As the Duke and Bryant cases show, rape cases often involve intense media coverage. This coverage plays a major role in shaping public opinion about the particular case, the particular victim and rape cases in general. Although there is much current talk about young women reclaiming the word “slut,” have no illusions that the public will buy it . During the run up to the Kobe Bryant trial the media eagerly headlined every victim-smearing allegation leaked by the defense. But there was never comparable press about Bryant’s sexual proclivities, even when the case ended and his startling first interview with the police became public.
At the preliminary hearing prosecutors claimed that Bryant threw the alleged victim over a chair, put his hands around her neck and raped her. In the transcript Bryant claims the woman bent over herself, but freely admits the strangulation. He acknowledges that he put his hands around her neck and that his hands are strong (page 16, lines 465-481). Then he says “about the strangling thing you have to go talk to this girl [inaudible] Michelle…, we do the same thing (page 48, lines 1470, 1474).” Michelle, he tells the detectives, is a girlfriend with whom he frequently has sex (page 48, lines 1476-1478).
I do not know the etiquette of asking your sexual partner if she minds being choked during intercourse, but I would think you should have known her for more than fifteen minutes and be sure of her name. We know from the transcript that Bryant had only the briefest acquaintance with this woman and that as to giving police her name, he could only say, “Something like that.” Nonetheless, when the case ended there were no headlines blaring “Kobe Likes Strangling Women During Sex.”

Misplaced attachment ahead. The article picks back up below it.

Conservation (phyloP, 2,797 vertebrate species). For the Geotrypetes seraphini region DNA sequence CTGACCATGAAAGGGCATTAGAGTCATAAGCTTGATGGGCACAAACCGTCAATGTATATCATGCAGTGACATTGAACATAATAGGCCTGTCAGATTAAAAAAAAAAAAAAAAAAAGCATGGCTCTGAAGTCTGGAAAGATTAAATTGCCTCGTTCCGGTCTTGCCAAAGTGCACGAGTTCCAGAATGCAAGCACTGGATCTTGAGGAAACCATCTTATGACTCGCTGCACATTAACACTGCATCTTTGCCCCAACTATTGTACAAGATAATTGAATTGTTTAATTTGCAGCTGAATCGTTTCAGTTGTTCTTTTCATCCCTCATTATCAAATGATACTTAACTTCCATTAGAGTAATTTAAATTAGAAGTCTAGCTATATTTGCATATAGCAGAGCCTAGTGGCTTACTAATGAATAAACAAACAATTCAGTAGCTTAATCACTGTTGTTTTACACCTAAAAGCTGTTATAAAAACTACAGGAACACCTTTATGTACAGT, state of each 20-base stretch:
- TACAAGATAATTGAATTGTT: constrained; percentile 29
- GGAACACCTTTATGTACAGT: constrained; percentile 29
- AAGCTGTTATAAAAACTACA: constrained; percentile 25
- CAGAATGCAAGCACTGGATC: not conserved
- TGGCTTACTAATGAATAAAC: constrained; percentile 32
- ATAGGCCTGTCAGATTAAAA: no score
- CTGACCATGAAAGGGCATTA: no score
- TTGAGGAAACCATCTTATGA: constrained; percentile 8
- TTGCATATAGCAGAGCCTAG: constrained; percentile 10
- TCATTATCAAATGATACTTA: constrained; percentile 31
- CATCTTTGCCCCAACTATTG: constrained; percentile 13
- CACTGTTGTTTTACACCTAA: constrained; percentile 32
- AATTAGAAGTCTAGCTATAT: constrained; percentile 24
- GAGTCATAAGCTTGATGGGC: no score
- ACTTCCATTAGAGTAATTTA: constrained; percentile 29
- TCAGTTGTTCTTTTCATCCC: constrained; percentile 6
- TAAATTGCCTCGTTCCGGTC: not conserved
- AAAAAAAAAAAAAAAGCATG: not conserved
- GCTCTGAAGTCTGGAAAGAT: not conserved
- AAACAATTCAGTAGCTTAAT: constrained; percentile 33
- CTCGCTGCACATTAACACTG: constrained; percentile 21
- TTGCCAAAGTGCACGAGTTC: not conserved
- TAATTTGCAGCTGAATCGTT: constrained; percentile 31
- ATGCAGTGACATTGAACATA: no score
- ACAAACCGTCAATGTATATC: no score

With respect to women in the legal profession, the progress has indeed been impressive, but problems such as the still-small number of women partners in law firms persist. We see the dichotomy in the situation for women judges. Under President Jimmy Carter the number of women on the federal district and appellate courts jumped from 4 to 43, paving the way for President Reagan to appoint the first woman to the Supreme Court and the number of women state judges to begin a significant rise. Today there are a stunning fifteen women chief justices of states and other jurisdictions. But as Virginia Judge Leslie Alden points out, women judges are highly visible at the top and concentrated at the bottom. Most are in courts of limited jurisdiction, and there are still counties and state supreme courts that have no women judges at all. Most disturbing is that under President George W. Bush the female population of Supreme Court Justices has been reduced by half.
In October I will celebrate twenty-five years as Director of the National Judicial Education Program to Promote Equality for Women and Men in the Courts (NJEP), a project of Legal Momentum and the National Association of Women Judges. In the early days I said my goal was to go out of business because there would be no need for such a project. What I have found instead is that while these years have produced dramatic and positive change, the need to identify and counteract gender bias within our courts, our profession and our society will persist. As young lawyers, let the impressive progress inspire you and the persistent problems strengthen your commitment to protect and advance these hard-fought and often fragile rights for women.
Lynn Hecht Schafran
National Judicial Education Program (NJEP)